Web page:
The State Bank of Pakistan raised interest rates by 150 basis points (bps) to 13.75% on Monday. This is an 11-year high and comes as Pakistan faces multiple economic struggles.
However, it increases your cost of doing business – directly or indirectly.
Suppose you have an outstanding loan of 1 million rupees. An increase of 150 basis points adds approximately Rs 1,250 to monthly installments on a loan of just Rs 1 million.
This is just the delta or change or increase in payment. Now, that number is by no means 100% accurate, but it gives you a rough idea of the type of interest burden that causes a 150 basis point increase.
The annual increase in payments on a Rs 1 million loan is Rs 15,000 and increases the total outstanding debt – disregarding the principal amount – from Rs 122,500 to Rs 137,500.
Similarly, on a loan worth Rs 5 million, the monthly interest payment increases by a substantial Rs 6,250. Annually it increases by a substantial Rs75,000.
SBP hikes policy rate by 150 basis points to 13.75%
Samiullah Tariq, head of research at Pak-Kuwait Investment Company, said it would significantly increase installment payments for people who took out bank loans.
“However, we can call this increase temporary because once the central bank lowers the policy rate after stability and improvement of the economy, this amount will decrease and installment payments could return to the same level that people paid before this increase,” he said .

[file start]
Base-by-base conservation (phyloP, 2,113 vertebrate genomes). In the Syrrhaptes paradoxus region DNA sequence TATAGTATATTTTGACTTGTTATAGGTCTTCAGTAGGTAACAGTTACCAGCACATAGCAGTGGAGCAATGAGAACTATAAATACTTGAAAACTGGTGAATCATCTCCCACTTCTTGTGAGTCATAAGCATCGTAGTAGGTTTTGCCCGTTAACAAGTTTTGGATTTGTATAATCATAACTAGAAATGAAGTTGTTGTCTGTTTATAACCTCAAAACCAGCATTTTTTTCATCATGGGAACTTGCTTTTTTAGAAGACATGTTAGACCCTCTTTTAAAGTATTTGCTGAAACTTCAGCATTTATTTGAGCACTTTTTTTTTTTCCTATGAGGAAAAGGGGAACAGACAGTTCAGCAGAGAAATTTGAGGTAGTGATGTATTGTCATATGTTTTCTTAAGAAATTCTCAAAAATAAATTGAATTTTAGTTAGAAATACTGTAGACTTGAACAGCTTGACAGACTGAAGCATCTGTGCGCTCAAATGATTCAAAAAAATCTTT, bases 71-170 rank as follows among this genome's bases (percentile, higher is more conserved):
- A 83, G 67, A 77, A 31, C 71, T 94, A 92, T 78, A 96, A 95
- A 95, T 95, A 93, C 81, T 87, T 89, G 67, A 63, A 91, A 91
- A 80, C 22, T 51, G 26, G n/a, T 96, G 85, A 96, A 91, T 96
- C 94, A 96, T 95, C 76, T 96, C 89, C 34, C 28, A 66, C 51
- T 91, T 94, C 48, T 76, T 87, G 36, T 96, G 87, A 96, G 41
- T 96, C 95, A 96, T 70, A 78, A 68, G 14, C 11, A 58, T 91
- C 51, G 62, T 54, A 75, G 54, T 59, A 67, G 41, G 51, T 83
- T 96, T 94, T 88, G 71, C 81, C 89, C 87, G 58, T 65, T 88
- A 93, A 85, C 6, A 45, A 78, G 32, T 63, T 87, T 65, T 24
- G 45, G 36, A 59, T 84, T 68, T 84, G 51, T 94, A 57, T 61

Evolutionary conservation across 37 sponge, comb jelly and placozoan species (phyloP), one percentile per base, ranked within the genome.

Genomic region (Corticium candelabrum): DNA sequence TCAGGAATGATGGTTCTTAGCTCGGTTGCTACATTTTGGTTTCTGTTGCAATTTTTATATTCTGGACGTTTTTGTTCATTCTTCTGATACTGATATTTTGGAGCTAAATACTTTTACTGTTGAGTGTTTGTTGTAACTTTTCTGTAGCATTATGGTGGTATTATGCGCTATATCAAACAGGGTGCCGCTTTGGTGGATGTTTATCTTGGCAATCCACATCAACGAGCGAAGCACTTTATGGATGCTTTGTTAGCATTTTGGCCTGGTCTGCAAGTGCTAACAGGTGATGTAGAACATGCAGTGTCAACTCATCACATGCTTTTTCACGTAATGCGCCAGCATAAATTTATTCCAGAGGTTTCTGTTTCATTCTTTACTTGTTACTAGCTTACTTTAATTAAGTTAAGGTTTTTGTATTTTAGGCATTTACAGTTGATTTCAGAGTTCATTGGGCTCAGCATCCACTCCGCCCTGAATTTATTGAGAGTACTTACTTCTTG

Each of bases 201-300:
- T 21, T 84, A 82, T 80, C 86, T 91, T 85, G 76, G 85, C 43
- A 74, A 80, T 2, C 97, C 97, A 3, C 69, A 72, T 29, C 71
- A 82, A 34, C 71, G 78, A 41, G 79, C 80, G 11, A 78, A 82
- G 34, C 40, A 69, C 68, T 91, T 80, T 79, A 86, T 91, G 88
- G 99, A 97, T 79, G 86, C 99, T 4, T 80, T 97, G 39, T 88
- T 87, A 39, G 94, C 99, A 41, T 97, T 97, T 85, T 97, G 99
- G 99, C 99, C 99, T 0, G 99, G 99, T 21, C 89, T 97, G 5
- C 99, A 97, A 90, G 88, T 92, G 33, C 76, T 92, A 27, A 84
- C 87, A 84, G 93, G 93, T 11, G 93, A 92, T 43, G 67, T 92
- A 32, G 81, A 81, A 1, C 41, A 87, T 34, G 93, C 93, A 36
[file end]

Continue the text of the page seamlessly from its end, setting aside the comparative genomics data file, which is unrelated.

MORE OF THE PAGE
In its statement, the central bank said the rate hike should help dampen demand to a more sustainable pace while inflation expectations remain anchored and risks to external stability are contained.
The MPC will continue to closely monitor developments affecting the medium-term outlook for inflation, financial stability and growth, it said.
Pundits react as SBP hikes interest rate
How a rate hike reduces demand
A rate hike increases the cost of doing business in the form of interest payments as cash is diverted to meet bank obligations.
In such a scenario, companies tend to divert resources to meet the higher obligations, thereby investing less than before. The same argument applies to consumers who spend less to make interest payments.
This lower spending/investment reduces aggregate demand and dampens inflation – at least in theory.